Was the Flood Global?

“Look! I am about to cover the earth with a flood that will destroy every living thing that breathes. Everything on earth will die” (Genesis 6:17).

Was the Flood a localized disaster or a worldwide destruction of all human and animal life?

Many geologists and Christian scholars do not believe there was a single universal flood of history, yet acknowledge that there were many devastating local floods in earth’s history. On the other hand, there are geologists and Christian scholars who contend that only a worldwide flood could account for the earth’s sedimentary layers and the fossils that have been formed. 

The Scripture states that “all the underground waters erupted from the earth, and the rain fell in mighty torrents from the sky…Finally, the water covered even the highest mountains on the earth, rising more than twenty-two feet above the highest peaks” (Genesis 7:11,19-20). This passage can be interpreted at least two ways. One is that the Flood covered the highest mountains of Planet Earth. This interpretation comes from translating the Hebrew word erets as “earth” or “world,” meaning worldwide. However, erets can also be translated as “country” and “land,” which refer to limited land areas. So scholars have differed on the extensiveness of the Flood.

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Did New Testament Writers Twist the Meaning of the Old Testament?

The 39 books of the Old Testament were written to and about the children of Israel, or the Jewish nation. Some critics charge that writers of the New Testament twist Old Testament passages and take them out of context to make them fit their views of Jesus and his teachings. What are these purported distortions that critics refer to?

For example:

Matthew quotes Isaiah 7 and declares that it was prophesied Jesus was to be born of a virgin and would be called Immanuel (Matthew 7:14). Critics point out that a full reading of chapter 7 of Isaiah shows it is more likely referring to the birth of Hezekiah, who became a godly king of Israel.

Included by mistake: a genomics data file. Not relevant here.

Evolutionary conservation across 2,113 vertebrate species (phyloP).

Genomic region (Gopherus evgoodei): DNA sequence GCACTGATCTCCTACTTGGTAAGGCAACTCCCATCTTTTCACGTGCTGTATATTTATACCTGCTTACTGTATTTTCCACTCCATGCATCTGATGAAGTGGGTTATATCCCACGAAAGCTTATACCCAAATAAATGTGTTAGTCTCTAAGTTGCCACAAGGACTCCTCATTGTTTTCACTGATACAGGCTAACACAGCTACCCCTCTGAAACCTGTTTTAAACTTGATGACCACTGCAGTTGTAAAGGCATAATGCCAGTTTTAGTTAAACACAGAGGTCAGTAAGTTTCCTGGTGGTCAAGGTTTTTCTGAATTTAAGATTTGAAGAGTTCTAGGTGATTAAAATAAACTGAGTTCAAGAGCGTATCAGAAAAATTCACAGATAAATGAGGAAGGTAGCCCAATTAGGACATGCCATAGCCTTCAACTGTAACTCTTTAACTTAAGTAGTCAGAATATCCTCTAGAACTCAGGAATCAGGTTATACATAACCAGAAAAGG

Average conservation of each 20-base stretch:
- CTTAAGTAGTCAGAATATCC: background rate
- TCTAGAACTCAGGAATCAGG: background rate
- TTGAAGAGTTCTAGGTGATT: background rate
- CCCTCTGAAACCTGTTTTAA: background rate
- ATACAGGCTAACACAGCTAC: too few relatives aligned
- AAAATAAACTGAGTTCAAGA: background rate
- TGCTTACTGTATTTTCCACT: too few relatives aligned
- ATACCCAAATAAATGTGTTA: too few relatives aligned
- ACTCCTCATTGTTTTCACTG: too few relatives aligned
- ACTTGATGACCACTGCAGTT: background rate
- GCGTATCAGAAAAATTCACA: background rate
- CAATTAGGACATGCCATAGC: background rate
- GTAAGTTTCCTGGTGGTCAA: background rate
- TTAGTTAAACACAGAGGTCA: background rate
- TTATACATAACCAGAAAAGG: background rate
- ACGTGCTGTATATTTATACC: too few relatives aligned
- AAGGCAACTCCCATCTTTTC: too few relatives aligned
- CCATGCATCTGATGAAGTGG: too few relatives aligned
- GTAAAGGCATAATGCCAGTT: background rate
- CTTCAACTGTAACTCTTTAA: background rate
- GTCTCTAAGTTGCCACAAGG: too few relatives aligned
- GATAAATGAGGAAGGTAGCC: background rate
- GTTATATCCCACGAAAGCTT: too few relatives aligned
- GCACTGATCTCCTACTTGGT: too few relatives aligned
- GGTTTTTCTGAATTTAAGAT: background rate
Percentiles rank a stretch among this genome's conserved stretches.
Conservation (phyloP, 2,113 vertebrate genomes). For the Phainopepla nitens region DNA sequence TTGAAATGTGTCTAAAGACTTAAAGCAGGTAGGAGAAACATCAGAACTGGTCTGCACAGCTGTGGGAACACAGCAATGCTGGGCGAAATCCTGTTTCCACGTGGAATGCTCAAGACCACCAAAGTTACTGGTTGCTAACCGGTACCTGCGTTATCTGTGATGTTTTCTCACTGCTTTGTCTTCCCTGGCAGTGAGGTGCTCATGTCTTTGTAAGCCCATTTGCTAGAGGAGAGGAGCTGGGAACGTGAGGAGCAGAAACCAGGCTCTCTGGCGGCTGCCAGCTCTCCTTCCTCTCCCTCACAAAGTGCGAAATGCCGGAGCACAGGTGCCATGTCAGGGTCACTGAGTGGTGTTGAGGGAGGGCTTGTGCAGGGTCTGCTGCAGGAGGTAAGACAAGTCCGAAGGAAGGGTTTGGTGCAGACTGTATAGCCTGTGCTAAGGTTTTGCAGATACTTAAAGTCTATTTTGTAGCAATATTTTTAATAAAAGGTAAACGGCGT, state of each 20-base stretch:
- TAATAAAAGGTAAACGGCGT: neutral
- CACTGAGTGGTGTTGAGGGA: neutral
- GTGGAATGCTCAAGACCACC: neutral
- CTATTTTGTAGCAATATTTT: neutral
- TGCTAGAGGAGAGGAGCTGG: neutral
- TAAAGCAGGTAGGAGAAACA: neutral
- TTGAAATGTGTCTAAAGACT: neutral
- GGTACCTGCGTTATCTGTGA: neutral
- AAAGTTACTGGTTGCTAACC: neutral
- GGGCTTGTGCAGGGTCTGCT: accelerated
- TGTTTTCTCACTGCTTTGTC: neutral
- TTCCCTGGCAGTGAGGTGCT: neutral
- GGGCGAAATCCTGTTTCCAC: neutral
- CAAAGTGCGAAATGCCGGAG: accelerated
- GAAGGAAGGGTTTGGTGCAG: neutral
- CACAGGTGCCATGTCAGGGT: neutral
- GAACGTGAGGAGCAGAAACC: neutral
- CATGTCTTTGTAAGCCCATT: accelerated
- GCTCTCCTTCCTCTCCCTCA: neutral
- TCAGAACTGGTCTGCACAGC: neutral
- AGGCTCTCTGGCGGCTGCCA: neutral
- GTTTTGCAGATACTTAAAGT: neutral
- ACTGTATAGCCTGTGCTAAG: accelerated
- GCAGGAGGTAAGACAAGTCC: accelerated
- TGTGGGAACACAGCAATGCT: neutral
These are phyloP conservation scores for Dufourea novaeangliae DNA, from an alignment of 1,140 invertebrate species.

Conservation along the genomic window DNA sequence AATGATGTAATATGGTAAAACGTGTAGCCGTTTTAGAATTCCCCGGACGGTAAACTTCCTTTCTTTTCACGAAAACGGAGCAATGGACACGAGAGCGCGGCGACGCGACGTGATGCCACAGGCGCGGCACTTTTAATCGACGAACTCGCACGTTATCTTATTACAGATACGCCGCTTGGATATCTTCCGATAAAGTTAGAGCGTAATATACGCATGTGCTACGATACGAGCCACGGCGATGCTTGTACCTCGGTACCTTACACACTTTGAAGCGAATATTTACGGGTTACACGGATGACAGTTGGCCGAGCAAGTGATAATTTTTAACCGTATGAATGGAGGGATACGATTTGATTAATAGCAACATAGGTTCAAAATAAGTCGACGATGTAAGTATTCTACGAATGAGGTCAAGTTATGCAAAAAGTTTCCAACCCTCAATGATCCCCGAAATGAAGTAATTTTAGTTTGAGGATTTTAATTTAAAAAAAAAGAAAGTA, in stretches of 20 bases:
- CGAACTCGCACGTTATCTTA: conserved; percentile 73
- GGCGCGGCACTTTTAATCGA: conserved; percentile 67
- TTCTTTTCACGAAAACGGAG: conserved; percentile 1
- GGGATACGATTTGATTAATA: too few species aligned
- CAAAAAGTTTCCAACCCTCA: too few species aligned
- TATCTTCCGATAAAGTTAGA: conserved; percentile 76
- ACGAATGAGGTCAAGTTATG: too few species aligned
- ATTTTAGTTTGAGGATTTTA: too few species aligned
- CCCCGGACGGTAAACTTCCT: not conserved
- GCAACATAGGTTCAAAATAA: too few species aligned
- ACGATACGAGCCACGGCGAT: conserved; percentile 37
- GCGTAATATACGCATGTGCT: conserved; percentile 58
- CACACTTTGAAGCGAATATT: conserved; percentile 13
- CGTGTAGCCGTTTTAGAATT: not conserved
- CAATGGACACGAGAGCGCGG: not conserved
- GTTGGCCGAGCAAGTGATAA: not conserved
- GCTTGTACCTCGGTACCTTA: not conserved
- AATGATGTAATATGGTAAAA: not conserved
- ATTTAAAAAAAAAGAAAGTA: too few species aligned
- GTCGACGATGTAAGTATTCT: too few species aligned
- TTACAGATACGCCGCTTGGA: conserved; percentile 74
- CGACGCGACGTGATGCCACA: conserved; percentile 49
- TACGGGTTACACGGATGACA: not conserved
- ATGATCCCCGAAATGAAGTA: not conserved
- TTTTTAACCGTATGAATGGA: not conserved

Hosea the prophet says when Israel was a child, God loved him and “called my son out of Egypt” (Hosea 11:1). We all know that God did in fact call his people out of Egypt. Yet Matthew says this was a prophecy about Joseph and Mary taking Jesus to Egypt and their later return. They did this to escape Herod’s decree to kill all the newborn Jewish males in Bethlehem.

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Does the Bible Contradict Itself?

The Bible contains 66 books authored by over 40 different people writing on hundreds of subjects, including who God is and how he interacts with his creation. Could all these different authors, who wrote hundreds of years apart, be consistent and in harmony regarding its message? Critics claim that is impossible and assert there are thousands of errors and contradictions in the Bible. Is this true?

When conservative Christian theologians say the Bible is without error (inerrant) they mean that, when all the facts are known, the Scriptures as they were penned by the authors in the original writings and as properly interpreted will be shown to be true and not false in all they affirm. This is of course the case if God is actually the author of Scripture. It stands to reason that if he inspired certain men to reveal his words, he would be sure not to contradict himself, so that his Word would be error-free.